One of Sudan’s largest rebel groups, the Sudan People’s Liberation Movement-North (SPLM-N), recently signed an accord with the United Nations to end the use of child soldiers, a U.N. representative said.
There has been fighting between the Sudanese army and rebels in the southern regions of Kordofan and Blue Nile since 2011, when adjacent South Sudan declared independence. Conflict in Darfur began in 2003 when mainly non-Arab tribes took up arms against the Arab-led government based in the capital Khartoum.
Talks to secure a lasting ceasefire in the three warring regions under a road map for peace collapsed earlier this year, less than a week after they began.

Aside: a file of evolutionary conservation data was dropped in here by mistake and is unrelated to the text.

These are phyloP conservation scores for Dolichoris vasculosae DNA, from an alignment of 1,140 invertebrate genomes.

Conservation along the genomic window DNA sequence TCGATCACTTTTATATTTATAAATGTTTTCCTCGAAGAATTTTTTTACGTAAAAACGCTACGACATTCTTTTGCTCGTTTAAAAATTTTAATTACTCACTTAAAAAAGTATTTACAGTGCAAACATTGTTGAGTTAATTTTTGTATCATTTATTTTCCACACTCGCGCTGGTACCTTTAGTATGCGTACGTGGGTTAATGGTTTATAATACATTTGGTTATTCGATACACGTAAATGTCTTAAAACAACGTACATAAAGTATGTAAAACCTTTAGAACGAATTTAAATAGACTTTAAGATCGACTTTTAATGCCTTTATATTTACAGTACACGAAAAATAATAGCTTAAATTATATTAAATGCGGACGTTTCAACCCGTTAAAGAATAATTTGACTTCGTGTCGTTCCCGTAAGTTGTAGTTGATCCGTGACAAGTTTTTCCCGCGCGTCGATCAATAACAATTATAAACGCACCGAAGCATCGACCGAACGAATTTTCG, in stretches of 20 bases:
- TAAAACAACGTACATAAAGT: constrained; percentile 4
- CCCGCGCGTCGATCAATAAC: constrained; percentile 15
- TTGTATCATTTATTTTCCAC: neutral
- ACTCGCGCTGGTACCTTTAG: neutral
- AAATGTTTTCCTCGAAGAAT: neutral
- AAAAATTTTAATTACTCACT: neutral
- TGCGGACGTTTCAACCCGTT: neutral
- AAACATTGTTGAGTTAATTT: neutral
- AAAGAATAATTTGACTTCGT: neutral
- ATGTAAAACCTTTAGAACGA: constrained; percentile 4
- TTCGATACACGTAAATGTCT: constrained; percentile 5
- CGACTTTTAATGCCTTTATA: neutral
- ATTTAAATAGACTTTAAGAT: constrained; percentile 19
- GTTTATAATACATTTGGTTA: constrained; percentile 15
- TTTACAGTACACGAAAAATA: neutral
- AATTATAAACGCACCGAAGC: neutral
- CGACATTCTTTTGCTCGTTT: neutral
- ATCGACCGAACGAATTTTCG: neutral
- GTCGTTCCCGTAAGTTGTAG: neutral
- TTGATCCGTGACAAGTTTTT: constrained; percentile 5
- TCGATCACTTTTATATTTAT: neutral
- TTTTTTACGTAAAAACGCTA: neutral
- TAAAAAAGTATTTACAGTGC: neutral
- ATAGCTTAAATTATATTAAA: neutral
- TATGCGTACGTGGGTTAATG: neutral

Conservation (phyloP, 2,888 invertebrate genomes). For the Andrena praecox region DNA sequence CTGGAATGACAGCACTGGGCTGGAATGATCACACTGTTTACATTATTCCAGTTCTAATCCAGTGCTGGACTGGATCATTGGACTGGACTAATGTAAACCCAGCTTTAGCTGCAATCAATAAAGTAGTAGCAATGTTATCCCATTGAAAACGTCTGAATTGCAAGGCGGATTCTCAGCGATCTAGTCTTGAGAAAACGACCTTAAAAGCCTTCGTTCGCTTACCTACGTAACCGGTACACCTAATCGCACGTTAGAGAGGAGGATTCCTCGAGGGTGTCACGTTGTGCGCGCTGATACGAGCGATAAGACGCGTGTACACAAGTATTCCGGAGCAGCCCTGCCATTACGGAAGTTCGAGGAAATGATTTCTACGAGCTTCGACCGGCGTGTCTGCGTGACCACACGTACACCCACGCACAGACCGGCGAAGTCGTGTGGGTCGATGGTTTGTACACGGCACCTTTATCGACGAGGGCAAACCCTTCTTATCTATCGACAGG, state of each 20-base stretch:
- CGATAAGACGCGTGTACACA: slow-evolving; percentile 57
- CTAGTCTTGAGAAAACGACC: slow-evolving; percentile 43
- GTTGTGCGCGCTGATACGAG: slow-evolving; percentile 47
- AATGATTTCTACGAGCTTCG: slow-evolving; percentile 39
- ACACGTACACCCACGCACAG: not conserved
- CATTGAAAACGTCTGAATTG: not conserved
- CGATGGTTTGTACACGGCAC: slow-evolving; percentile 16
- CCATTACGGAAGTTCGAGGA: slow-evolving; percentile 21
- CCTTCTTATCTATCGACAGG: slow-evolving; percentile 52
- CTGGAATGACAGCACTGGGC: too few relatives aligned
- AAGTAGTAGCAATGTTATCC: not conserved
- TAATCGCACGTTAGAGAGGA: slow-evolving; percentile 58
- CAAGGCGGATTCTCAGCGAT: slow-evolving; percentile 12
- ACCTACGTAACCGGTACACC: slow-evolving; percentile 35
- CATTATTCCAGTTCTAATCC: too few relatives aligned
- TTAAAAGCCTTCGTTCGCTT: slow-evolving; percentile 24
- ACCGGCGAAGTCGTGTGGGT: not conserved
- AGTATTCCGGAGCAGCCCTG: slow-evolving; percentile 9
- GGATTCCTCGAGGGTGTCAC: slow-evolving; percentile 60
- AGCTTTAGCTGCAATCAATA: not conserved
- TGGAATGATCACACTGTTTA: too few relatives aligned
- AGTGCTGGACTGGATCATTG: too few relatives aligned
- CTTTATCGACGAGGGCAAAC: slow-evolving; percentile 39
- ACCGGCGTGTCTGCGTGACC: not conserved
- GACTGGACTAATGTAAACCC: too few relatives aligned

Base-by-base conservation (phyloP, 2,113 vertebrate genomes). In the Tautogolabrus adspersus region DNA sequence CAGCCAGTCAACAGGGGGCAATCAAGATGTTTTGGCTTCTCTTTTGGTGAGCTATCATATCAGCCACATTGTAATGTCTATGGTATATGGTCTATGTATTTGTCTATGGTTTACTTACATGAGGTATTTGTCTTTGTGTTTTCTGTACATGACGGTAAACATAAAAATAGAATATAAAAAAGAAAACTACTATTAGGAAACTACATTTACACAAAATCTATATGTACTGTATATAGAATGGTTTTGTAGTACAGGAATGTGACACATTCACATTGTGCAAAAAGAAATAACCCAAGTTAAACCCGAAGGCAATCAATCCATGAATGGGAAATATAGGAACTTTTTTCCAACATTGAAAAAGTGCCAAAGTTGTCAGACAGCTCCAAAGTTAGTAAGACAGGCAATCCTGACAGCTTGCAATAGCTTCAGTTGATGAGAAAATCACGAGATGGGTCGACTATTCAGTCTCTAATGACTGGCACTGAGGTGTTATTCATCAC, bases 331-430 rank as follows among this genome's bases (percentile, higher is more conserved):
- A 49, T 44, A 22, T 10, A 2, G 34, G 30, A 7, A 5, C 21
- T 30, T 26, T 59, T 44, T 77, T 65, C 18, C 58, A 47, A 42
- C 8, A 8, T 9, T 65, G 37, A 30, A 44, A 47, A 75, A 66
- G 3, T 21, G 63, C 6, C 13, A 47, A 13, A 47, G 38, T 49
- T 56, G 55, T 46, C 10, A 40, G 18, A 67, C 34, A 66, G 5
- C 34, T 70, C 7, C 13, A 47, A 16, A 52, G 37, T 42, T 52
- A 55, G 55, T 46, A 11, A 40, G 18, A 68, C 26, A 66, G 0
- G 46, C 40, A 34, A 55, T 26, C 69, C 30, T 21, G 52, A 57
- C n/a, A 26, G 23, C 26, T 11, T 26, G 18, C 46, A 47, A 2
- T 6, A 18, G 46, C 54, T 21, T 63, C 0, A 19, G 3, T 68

SPLM-North chairman Malik Agar signed an action plan at a ceremony in Geneva outlining measures to end recruitment of children under the age of 18 and release those currently in the group’s ranks.
“SPLM-N is firmly committed to the protection of children in conflict and today’s signing is a continuity of that commitment,” Agar said following the ceremony.
Neither Agar nor U.N. officials present at the ceremony provided figures on the number of child soldiers involved in the conflict.
A U.N. statement said the group would be removed from a list of parties accused of child recruitment in its annual report on children and armed conflict upon completion of all steps agreed to in the action plan.
U.N. officials said they signed a similar agreement with Khartoum in March 2016 and hoped to complete more with the country’s other major rebel groups.